There are various schemes of division of the matter now following. The one here adopted as best, is that of two well-defined sections, namely, The Last Controversy of Israel, with subdivisions as the topics vary, (Isaiah 63:7 to Isaiah 65:25,) and The Full Redemption of Zion, comprising chapter 66.


Verse 8

8.He said — Jehovah said, in the exercise of his great mercy.

Surely — Without possible ground for doubt.

They are my people — They only are the people.

That will not lie — That is, that are true to the covenant with me. The body of Israel had not so proved: but these are they whose characters have been proved.

He was their Saviour — Namely, of the few who, out of severe trial, proved genuine, and deserving to be saved.


Verse 9

9.In all their affliction he was afflicted — Was a sharer in “their affliction,” and consequently not the inflicter, or, he was not one who afflicted. The original well bears either meaning. The difference arises by , not, in the Hebrew text, and , for him, in the margin. Original copies vary on these two forms. To general readers the difference is not essential, and scarcely important.

Angel of his presence — (See Exodus 23:20-21; Numbers 20:16.) This means the “angel” standing in his presence. In Old Testament theophanies, the Servant, or Messenger — in other words, the Messiah, often appeared in bodily form to his people or their representatives. The remaining words tenderly express the divine interferences for God’s ancient saints.


Verse 10

10.But they rebelled — A charge often made against Judah and Israel.

And vexed his Holy Spirit — “His Holy Spirit” is God himself, the Holy Ghost of the New Testament; though the Old Testament development does but indistinctly define the third person of the Godhead.

He was turned — He left them to the consequences of their chosen course.


Verses 11-13

11-13.Then he remembered the days of old — His own covenant was not forgotten, though unavailing to the people if they kept not their part good. Their repentance always caused Jehovah to return to his wonted mercies. See Joshua 24:31; Judges 2:6-10; Isaiah 41:10-14; Isaiah 45:1-6.

As a horse in the wilderness — Or, as a courier through the desert, without stumbling. So the Israelites were led without falling while they submitted to Jehovah’s guidance.


Verse 14-15

14, 15.As a beast — Collectively for a herd of cattle or flock of sheep.

Goeth down into the valley — That is, to luxuriant feeding places, and for rest.

So didst thou lead thy people — In a general way all through their history.

Look down from heaven Isaiah 57:15. A metaphor, as in the reference designating the infinite grandeur of Deity, not his locality.

Where is thy zeal — Thy former zeal for thy people — thy might once shown so often by their deliverances.

Sounding of thy bowels — Organs of the chest, deemed the seat of compassionate emotions, which, when intense, caused a stirring and a sound. Isaiah 16:11. The whole importunate appeal for new blessings is made on the ground that God, in olden time, was full of compassion toward Israel, as just stated, Isaiah 63:13.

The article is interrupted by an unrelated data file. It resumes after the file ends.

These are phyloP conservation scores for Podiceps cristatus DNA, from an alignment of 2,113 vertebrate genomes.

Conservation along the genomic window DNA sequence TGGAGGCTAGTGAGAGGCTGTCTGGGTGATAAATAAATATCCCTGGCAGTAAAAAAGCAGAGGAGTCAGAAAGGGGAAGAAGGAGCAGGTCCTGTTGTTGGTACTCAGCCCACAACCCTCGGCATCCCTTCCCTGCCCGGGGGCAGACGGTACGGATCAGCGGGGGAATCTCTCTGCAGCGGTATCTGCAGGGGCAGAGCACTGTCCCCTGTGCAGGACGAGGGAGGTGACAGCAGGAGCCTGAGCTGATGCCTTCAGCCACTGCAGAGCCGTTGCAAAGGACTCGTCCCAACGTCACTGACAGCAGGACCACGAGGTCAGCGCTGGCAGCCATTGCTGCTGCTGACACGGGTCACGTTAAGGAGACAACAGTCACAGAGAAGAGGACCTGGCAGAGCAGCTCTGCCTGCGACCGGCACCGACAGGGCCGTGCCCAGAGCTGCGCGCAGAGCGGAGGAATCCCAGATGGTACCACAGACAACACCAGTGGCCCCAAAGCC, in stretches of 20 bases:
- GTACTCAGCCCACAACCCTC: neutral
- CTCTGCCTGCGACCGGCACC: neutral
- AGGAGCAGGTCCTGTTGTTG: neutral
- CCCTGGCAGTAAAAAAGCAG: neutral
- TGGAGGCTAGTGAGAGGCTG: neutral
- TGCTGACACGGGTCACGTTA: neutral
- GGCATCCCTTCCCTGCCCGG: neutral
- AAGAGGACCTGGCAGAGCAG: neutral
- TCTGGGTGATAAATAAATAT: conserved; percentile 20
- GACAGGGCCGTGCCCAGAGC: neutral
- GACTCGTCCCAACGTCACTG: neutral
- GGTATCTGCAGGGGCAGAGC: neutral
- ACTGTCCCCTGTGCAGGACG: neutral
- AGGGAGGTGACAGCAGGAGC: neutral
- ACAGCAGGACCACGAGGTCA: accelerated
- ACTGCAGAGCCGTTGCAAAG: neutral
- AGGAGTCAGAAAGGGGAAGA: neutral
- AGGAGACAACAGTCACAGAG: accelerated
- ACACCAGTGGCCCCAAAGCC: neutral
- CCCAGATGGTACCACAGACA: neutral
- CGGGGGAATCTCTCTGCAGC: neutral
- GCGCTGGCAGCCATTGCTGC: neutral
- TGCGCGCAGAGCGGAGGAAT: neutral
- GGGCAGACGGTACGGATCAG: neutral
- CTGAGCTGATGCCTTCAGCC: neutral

Verse 16

16.Doubtless — Rather, surely.

Thou art our Father — And to thee, not to Abraham, will we look for help. Their national privileges, derived through “Abraham,” had proved, through their own faithlessness, unsatisfactory and largely unfruitful; and now they would fain look to Him who not only appointed them, but especially could alone uphold the people, and make their relation as a separate nation fruitful of good to them.


Verse 17

17.Made us to err’ hardened our heart — Such expressions in the Bible are the simple-minded, oriental, phenomenal way of looking at the matter of God’s overruling providence, as if that were efficiently productive of evil as well as of good; as if that were the cause, not merely the occasion, of human wickedness. Yet counter expressions by the thousand, in the Bible, of that same childlikeness, of ancient simplicity in apprehension, show that the orientals no more held God to be blamed for the evil around them than they held that a solid rock wall, against which if a foolhardy man dashed his head, was to be blamed for the broken skull and consequent death. See Isaiah 6:9-10, and notes there.


Verse 18-19

18, 19.The people of thy holiness — People adhering to principles of the divine holiness, is an expression stronger than the phrase, thy holy people, and is to be preferred. God’s interposition in their behalf is pleaded for in the preceding, and continued in this verse, on the ground that, as the covenant people with God, they held peaceable possession of the land of promise but a little while, because their sins had made him to become their enemy; but now that they return in penitence, they plead for spiritual and eternal possession on the ground of such having been the intent of the covenant on God’s part. Besides, the original and literal promised possession is now trodden down by foes, and this gives reason for his people’s stronger and more persistent pleading. Besides, still further, say they, We are thine. Thy foes are not thy people. They will not have thee as their ruler. We are of old. We belong to the line who always held sacred thy spiritual covenant. Yet “but a little while” have we held spiritual possession.




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Bibliographical Information
Whedon, Daniel. "Commentary on Isaiah 63". "Whedon's Commentary on the Bible". 1874-1909.